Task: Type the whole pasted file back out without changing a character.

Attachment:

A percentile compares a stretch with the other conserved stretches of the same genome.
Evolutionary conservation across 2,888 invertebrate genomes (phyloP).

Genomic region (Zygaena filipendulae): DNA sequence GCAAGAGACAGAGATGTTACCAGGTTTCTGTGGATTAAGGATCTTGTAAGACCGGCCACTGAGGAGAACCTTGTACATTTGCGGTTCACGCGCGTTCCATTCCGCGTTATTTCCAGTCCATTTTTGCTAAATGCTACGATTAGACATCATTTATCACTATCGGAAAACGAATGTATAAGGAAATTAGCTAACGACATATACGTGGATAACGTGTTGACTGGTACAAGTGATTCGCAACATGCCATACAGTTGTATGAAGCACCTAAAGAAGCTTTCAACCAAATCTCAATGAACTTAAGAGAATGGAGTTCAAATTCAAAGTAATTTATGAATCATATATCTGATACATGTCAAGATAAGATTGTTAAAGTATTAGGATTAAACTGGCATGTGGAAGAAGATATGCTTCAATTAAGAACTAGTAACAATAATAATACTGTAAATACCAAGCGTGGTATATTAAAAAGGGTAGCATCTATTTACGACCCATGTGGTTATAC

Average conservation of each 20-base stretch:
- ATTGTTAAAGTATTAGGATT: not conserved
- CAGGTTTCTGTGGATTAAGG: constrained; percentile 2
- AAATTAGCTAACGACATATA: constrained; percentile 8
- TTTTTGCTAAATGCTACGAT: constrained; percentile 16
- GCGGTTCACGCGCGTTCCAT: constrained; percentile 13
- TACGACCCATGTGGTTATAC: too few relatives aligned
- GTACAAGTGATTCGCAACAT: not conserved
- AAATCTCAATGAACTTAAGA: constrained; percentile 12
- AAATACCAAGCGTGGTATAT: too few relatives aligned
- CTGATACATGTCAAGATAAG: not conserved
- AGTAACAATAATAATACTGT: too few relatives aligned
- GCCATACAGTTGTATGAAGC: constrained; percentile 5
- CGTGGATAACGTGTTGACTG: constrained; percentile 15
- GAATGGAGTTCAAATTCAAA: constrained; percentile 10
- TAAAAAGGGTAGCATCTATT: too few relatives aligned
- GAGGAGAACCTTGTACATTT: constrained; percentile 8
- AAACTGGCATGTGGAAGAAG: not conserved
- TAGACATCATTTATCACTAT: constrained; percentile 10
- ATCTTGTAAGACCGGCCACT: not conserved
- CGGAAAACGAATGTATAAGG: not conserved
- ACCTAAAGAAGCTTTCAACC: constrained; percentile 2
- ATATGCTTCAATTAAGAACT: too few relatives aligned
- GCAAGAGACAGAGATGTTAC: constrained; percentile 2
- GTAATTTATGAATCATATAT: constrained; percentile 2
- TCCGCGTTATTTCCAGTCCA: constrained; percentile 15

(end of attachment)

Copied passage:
A percentile compares a stretch with the other conserved stretches of the same genome.
Evolutionary conservation across 2,888 invertebrate genomes (phyloP).

Genomic region (Zygaena filipendulae): DNA sequence GCAAGAGACAGAGATGTTACCAGGTTTCTGTGGATTAAGGATCTTGTAAGACCGGCCACTGAGGAGAACCTTGTACATTTGCGGTTCACGCGCGTTCCATTCCGCGTTATTTCCAGTCCATTTTTGCTAAATGCTACGATTAGACATCATTTATCACTATCGGAAAACGAATGTATAAGGAAATTAGCTAACGACATATACGTGGATAACGTGTTGACTGGTACAAGTGATTCGCAACATGCCATACAGTTGTATGAAGCACCTAAAGAAGCTTTCAACCAAATCTCAATGAACTTAAGAGAATGGAGTTCAAATTCAAAGTAATTTATGAATCATATATCTGATACATGTCAAGATAAGATTGTTAAAGTATTAGGATTAAACTGGCATGTGGAAGAAGATATGCTTCAATTAAGAACTAGTAACAATAATAATACTGTAAATACCAAGCGTGGTATATTAAAAAGGGTAGCATCTATTTACGACCCATGTGGTTATAC

Average conservation of each 20-base stretch:
- ATTGTTAAAGTATTAGGATT: not conserved
- CAGGTTTCTGTGGATTAAGG: constrained; percentile 2
- AAATTAGCTAACGACATATA: constrained; percentile 8
- TTTTTGCTAAATGCTACGAT: constrained; percentile 16
- GCGGTTCACGCGCGTTCCAT: constrained; percentile 13
- TACGACCCATGTGGTTATAC: too few relatives aligned
- GTACAAGTGATTCGCAACAT: not conserved
- AAATCTCAATGAACTTAAGA: constrained; percentile 12
- AAATACCAAGCGTGGTATAT: too few relatives aligned
- CTGATACATGTCAAGATAAG: not conserved
- AGTAACAATAATAATACTGT: too few relatives aligned
- GCCATACAGTTGTATGAAGC: constrained; percentile 5
- CGTGGATAACGTGTTGACTG: constrained; percentile 15
- GAATGGAGTTCAAATTCAAA: constrained; percentile 10
- TAAAAAGGGTAGCATCTATT: too few relatives aligned
- GAGGAGAACCTTGTACATTT: constrained; percentile 8
- AAACTGGCATGTGGAAGAAG: not conserved
- TAGACATCATTTATCACTAT: constrained; percentile 10
- ATCTTGTAAGACCGGCCACT: not conserved
- CGGAAAACGAATGTATAAGG: not conserved
- ACCTAAAGAAGCTTTCAACC: constrained; percentile 2
- ATATGCTTCAATTAAGAACT: too few relatives aligned
- GCAAGAGACAGAGATGTTAC: constrained; percentile 2
- GTAATTTATGAATCATATAT: constrained; percentile 2
- TCCGCGTTATTTCCAGTCCA: constrained; percentile 15